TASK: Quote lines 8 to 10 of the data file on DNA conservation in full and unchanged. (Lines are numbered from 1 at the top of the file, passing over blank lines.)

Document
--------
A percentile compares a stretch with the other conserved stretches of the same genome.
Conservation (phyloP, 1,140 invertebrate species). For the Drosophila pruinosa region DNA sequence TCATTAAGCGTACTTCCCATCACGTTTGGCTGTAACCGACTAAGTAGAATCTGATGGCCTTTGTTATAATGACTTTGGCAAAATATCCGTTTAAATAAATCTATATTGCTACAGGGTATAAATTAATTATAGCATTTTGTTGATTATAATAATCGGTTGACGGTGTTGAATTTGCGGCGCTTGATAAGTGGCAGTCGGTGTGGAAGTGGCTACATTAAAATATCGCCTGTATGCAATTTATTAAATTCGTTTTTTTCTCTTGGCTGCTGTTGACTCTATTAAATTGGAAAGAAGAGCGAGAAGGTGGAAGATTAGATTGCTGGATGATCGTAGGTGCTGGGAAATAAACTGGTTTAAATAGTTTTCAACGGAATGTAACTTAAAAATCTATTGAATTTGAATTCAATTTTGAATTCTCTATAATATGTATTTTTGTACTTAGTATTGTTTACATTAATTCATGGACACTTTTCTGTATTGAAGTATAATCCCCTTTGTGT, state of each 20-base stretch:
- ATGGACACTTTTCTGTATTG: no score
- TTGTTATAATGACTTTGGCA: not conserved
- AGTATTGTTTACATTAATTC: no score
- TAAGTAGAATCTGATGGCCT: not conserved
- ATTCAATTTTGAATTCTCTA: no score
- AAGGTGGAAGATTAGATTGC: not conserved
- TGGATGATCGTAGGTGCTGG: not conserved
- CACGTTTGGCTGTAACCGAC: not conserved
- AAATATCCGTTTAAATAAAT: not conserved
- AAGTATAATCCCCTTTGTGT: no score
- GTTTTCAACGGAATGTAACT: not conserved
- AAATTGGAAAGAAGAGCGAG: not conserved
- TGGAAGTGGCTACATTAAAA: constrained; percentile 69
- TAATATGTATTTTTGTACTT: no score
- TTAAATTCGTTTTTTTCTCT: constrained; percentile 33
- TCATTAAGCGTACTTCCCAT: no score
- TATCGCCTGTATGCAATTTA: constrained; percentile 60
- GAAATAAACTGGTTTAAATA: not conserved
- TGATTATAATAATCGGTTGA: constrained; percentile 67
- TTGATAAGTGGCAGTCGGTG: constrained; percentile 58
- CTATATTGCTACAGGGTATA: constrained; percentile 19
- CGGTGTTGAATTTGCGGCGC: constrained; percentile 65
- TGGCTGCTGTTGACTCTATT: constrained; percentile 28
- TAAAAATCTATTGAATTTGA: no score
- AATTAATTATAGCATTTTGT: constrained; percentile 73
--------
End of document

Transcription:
- AAGGTGGAAGATTAGATTGC: not conserved
- TGGATGATCGTAGGTGCTGG: not conserved
- CACGTTTGGCTGTAACCGAC: not conserved